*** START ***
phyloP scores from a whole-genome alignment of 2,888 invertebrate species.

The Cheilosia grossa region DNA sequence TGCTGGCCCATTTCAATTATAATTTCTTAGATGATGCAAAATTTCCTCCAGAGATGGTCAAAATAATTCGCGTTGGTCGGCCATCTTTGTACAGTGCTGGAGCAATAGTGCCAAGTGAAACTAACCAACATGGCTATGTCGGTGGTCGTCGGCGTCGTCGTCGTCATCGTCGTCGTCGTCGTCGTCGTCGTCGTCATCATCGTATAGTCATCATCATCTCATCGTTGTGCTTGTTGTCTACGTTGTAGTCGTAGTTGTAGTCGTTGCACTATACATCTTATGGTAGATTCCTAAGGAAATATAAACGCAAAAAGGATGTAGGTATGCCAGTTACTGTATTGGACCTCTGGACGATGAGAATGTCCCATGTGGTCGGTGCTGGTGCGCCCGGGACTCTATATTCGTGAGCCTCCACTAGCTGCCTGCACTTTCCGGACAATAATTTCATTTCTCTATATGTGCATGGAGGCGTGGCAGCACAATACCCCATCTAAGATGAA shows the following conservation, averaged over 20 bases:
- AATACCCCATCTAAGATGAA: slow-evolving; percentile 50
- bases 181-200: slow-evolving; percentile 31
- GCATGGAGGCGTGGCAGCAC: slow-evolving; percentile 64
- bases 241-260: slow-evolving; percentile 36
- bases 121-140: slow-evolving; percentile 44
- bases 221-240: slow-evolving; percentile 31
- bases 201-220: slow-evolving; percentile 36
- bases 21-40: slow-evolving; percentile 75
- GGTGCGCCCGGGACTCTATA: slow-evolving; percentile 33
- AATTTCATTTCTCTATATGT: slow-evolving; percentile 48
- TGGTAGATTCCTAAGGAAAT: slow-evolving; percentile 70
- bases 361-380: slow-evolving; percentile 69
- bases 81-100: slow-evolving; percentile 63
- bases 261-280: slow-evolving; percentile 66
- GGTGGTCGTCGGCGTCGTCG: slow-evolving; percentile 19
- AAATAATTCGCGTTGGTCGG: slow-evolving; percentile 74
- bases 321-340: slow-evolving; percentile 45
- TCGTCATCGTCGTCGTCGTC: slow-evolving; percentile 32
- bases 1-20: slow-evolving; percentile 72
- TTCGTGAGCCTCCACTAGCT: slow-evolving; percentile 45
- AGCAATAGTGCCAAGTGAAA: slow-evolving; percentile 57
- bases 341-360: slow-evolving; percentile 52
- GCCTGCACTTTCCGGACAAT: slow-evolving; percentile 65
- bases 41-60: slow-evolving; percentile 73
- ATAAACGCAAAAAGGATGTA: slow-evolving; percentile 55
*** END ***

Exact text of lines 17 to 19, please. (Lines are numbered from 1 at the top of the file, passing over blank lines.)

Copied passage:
- GGTGGTCGTCGGCGTCGTCG: slow-evolving; percentile 19
- AAATAATTCGCGTTGGTCGG: slow-evolving; percentile 74
- bases 321-340: slow-evolving; percentile 45